Jim Urquhart, Associated Press
SALT LAKE CITY — Nearly nine years after she was abducted at knifepoint from her bed, Elizabeth Smart watched Wednesday without showing any emotion as a federal judge ordered a street preacher to spend the rest of his life in prison for kidnapping and raping her while holding her captive for months.
The sentencing of Brian David Mitchell closed a major legal chapter in the heartbreaking ordeal that stalled for years after Mitchell was declared mentally ill and unfit to stand trial in state court.
"I know that you know what you did is wrong," Smart told Mitchell as he sang quietly in the courtroom. "You took away nine months of my life that can never be returned."
Dressed in a hounds-tooth checked skirt, ivory jacket and pearls, Smart took the witness stand for only about 30 seconds and confronted Mitchell in court for the first time.
She appeared poised and composed, speaking in even tones.
"I have a wonderful life," she said. "You will never affect me again."
After the hearing Smart smiled and hugged family members and her lawyers. She later said she was thrilled with the sentence.
Mitchell did not respond when U.S. District Judge Dale Kimball handed down two life sentences at the hearing in Salt Lake City. Federal sentencing rules do not allow parole.
A jury unanimously convicted the 57-year-old Mitchell in December of kidnapping and unlawful transportation of a minor across state lines for sex.
With long hair and beard, he looked frail and thin in court. He sang throughout the proceedings, even when the judge asked if he wanted to speak.
In pronouncing the sentence, Kimball said the case featured a "degrading set of facts and circumstances."
"This is a horrible crime and a life sentence does reflect the seriousness," he said.
The prosecution had sought the life sentences.
Carlie Christensen, U.S. attorney for Utah, said the resolution was long overdue for Smart and her family.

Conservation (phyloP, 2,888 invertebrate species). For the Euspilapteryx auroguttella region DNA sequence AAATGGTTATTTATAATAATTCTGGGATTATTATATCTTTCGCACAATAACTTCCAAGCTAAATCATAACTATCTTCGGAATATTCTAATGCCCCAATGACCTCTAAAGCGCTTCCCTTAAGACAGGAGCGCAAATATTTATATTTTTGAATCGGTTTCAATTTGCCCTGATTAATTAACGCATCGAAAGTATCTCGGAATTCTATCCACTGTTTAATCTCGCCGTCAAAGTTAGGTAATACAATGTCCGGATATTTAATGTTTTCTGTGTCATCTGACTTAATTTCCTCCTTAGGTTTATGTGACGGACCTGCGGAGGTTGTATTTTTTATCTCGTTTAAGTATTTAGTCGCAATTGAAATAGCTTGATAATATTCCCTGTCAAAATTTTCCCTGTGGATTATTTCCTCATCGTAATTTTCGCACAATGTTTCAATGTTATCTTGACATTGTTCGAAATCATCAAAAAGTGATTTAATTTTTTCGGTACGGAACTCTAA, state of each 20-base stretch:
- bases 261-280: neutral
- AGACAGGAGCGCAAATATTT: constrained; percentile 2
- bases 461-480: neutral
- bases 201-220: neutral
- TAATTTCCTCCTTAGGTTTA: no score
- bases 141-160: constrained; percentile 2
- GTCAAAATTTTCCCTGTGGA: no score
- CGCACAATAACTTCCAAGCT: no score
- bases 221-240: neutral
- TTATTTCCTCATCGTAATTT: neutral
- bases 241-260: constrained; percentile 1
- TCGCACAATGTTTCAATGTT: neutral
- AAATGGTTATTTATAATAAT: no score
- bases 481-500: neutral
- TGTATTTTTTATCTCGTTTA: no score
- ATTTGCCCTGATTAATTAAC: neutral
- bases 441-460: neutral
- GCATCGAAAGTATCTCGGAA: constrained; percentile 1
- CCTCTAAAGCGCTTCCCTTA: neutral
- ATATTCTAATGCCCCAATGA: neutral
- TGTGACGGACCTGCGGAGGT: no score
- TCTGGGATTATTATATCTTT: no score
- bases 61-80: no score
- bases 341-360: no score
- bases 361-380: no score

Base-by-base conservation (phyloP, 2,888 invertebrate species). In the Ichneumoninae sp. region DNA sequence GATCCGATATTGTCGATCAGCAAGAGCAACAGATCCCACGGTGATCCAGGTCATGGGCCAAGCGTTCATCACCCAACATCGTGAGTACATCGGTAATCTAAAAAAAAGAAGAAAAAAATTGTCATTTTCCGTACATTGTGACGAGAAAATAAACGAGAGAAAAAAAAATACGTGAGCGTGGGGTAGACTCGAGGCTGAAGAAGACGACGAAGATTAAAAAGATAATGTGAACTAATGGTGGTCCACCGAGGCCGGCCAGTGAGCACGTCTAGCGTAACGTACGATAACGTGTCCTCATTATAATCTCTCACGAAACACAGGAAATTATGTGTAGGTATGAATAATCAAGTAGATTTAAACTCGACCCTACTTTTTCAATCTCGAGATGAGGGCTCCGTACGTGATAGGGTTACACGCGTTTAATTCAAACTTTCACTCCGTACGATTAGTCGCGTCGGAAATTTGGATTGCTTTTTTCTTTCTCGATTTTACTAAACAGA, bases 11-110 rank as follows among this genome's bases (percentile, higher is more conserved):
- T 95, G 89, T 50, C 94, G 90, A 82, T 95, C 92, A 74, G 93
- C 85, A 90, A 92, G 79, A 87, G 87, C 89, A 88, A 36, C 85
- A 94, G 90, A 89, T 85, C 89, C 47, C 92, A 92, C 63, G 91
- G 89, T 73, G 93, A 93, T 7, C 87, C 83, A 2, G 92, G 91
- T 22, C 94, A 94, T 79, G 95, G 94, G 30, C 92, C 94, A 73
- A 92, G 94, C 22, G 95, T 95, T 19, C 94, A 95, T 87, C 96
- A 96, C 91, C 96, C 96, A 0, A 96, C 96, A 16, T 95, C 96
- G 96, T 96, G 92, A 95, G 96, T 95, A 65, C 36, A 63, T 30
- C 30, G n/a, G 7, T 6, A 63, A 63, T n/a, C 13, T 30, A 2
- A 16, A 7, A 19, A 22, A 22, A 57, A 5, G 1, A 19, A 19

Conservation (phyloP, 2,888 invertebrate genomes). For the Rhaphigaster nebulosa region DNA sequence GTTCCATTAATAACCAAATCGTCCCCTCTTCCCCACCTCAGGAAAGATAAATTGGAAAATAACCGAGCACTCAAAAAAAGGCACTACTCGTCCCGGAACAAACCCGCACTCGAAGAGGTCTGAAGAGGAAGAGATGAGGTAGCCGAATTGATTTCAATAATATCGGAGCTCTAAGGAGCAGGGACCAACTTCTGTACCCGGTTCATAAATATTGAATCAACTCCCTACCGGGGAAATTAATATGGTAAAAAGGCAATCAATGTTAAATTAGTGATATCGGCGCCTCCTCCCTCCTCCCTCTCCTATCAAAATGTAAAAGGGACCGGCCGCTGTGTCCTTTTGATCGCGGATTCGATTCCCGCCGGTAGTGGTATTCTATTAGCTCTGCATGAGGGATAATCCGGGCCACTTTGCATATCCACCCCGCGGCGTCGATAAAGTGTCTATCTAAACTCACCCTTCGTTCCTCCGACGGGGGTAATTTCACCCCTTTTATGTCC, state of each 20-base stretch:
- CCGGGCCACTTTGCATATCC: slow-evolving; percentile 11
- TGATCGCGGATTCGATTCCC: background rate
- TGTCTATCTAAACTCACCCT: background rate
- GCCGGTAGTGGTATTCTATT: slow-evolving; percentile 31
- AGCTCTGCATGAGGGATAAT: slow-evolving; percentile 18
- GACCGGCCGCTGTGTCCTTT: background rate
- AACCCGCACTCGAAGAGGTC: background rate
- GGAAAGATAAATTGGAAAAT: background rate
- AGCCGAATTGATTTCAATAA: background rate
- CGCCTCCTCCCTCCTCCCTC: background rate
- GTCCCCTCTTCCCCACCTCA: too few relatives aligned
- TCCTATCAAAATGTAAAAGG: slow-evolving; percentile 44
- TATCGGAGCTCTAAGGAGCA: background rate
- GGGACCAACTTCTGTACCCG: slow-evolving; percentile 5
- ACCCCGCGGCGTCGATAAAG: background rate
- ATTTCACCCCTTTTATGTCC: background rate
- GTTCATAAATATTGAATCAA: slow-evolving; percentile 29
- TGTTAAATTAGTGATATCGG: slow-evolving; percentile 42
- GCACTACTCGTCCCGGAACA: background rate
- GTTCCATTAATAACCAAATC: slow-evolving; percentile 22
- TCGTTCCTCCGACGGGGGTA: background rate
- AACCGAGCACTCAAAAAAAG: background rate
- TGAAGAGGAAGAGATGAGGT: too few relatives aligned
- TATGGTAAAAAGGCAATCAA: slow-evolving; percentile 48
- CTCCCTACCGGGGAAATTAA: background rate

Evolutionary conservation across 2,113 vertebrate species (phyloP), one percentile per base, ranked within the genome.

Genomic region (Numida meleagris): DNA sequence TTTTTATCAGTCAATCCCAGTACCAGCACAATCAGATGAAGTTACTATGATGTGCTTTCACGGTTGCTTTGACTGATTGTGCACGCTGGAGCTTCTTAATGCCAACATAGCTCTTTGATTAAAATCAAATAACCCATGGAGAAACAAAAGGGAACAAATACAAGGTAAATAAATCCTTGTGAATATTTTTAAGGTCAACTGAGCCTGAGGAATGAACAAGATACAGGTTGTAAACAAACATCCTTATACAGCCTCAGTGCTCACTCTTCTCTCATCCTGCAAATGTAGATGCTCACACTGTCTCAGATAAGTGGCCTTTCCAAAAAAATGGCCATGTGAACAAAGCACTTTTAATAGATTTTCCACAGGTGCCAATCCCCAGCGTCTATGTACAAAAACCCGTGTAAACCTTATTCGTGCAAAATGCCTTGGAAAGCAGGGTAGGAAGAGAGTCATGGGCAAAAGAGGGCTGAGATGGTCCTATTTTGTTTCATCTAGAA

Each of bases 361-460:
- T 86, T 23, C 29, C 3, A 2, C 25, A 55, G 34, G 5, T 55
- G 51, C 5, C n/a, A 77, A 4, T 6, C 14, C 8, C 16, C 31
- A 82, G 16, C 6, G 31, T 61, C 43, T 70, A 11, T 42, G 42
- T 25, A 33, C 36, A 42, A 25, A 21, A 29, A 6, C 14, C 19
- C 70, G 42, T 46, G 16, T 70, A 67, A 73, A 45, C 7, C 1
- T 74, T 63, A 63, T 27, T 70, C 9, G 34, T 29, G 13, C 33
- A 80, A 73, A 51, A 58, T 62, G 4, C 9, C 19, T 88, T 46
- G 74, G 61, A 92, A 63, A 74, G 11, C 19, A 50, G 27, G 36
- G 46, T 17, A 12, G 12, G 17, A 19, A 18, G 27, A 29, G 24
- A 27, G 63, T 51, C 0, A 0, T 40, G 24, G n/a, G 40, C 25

"It is a measure of justice for Elizabeth and it will certainly ensure Brian David Mitchell will never inflict such intolerable and unspeakable cruelty on anyone else again," Christensen said.
The defense waived its closing remarks before sentencing.
Outside court, Mitchell's former stepdaughter, Rebecca Woodridge, said she was grateful that Smart was so strong and hopeful the family can have closure.
She said she talked to Mitchell Tuesday and asked if he had anything to say to the public. He said he doesn't think the world is ready to hear what he has to say.
Smart was 14 when she was snatched from the bedroom of her family home in Salt Lake City. Wednesday was the first time she faced her kidnapper in court; he was removed from the trial for singing hymns when she testified.
Now 23, she testified in excruciating detail about waking up in the early hours of June 5, 2002, to the feel of a cold, jagged knife at her throat and being whisked away by Mitchell to his camp in the foothills near the family home.
Within hours of the kidnapping, she testified, she was stripped of her favorite red pajamas, draped in white, religious robes and forced into a polygamous marriage with Mitchell. She was tethered to a metal cable strung between two trees and subjected to near-daily rapes while being forced to use alcohol and drugs.
The disappearance and a massive search to find the blond-haired, blue-eyed girl riveted the nation, as did her improbable recovery while walking with her captor on a suburban Salt Lake City-area street on March 12, 2003.
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